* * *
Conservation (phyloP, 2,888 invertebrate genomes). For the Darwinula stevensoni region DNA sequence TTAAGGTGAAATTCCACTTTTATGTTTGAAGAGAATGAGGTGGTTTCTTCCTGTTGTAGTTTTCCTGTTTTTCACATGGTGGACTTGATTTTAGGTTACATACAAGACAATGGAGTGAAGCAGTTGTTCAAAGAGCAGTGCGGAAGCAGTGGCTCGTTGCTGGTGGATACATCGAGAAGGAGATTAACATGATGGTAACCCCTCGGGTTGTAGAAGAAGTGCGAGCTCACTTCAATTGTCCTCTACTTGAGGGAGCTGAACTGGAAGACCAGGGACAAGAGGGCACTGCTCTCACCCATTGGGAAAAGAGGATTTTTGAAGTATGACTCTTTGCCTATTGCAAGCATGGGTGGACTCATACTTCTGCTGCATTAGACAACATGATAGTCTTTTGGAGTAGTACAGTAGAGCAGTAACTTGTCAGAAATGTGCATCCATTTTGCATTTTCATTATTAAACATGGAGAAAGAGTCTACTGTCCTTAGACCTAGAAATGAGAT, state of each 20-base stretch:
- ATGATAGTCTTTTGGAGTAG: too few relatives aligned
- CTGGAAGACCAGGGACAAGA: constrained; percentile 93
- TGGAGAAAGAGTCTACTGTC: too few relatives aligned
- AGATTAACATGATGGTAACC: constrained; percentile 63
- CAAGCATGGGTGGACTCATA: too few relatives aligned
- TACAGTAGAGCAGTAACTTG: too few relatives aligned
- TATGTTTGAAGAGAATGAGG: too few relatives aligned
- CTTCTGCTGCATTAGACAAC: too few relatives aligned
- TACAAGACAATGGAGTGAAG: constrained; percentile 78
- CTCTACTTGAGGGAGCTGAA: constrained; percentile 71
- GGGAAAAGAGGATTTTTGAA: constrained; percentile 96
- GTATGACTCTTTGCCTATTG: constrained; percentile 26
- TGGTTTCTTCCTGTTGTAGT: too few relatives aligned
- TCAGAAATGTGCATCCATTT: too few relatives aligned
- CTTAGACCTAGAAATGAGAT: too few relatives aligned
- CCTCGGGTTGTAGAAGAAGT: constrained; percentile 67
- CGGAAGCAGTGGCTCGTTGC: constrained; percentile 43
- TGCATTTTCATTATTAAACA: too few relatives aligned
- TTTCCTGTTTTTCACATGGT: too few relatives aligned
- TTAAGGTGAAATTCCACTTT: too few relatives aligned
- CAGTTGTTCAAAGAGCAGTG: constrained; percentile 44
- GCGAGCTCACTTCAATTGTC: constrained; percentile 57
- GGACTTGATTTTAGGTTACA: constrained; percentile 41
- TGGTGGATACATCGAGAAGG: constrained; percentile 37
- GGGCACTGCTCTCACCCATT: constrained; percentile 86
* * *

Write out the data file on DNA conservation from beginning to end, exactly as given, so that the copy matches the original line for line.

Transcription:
Conservation (phyloP, 2,888 invertebrate genomes). For the Darwinula stevensoni region DNA sequence TTAAGGTGAAATTCCACTTTTATGTTTGAAGAGAATGAGGTGGTTTCTTCCTGTTGTAGTTTTCCTGTTTTTCACATGGTGGACTTGATTTTAGGTTACATACAAGACAATGGAGTGAAGCAGTTGTTCAAAGAGCAGTGCGGAAGCAGTGGCTCGTTGCTGGTGGATACATCGAGAAGGAGATTAACATGATGGTAACCCCTCGGGTTGTAGAAGAAGTGCGAGCTCACTTCAATTGTCCTCTACTTGAGGGAGCTGAACTGGAAGACCAGGGACAAGAGGGCACTGCTCTCACCCATTGGGAAAAGAGGATTTTTGAAGTATGACTCTTTGCCTATTGCAAGCATGGGTGGACTCATACTTCTGCTGCATTAGACAACATGATAGTCTTTTGGAGTAGTACAGTAGAGCAGTAACTTGTCAGAAATGTGCATCCATTTTGCATTTTCATTATTAAACATGGAGAAAGAGTCTACTGTCCTTAGACCTAGAAATGAGAT, state of each 20-base stretch:
- ATGATAGTCTTTTGGAGTAG: too few relatives aligned
- CTGGAAGACCAGGGACAAGA: constrained; percentile 93
- TGGAGAAAGAGTCTACTGTC: too few relatives aligned
- AGATTAACATGATGGTAACC: constrained; percentile 63
- CAAGCATGGGTGGACTCATA: too few relatives aligned
- TACAGTAGAGCAGTAACTTG: too few relatives aligned
- TATGTTTGAAGAGAATGAGG: too few relatives aligned
- CTTCTGCTGCATTAGACAAC: too few relatives aligned
- TACAAGACAATGGAGTGAAG: constrained; percentile 78
- CTCTACTTGAGGGAGCTGAA: constrained; percentile 71
- GGGAAAAGAGGATTTTTGAA: constrained; percentile 96
- GTATGACTCTTTGCCTATTG: constrained; percentile 26
- TGGTTTCTTCCTGTTGTAGT: too few relatives aligned
- TCAGAAATGTGCATCCATTT: too few relatives aligned
- CTTAGACCTAGAAATGAGAT: too few relatives aligned
- CCTCGGGTTGTAGAAGAAGT: constrained; percentile 67
- CGGAAGCAGTGGCTCGTTGC: constrained; percentile 43
- TGCATTTTCATTATTAAACA: too few relatives aligned
- TTTCCTGTTTTTCACATGGT: too few relatives aligned
- TTAAGGTGAAATTCCACTTT: too few relatives aligned
- CAGTTGTTCAAAGAGCAGTG: constrained; percentile 44
- GCGAGCTCACTTCAATTGTC: constrained; percentile 57
- GGACTTGATTTTAGGTTACA: constrained; percentile 41
- TGGTGGATACATCGAGAAGG: constrained; percentile 37
- GGGCACTGCTCTCACCCATT: constrained; percentile 86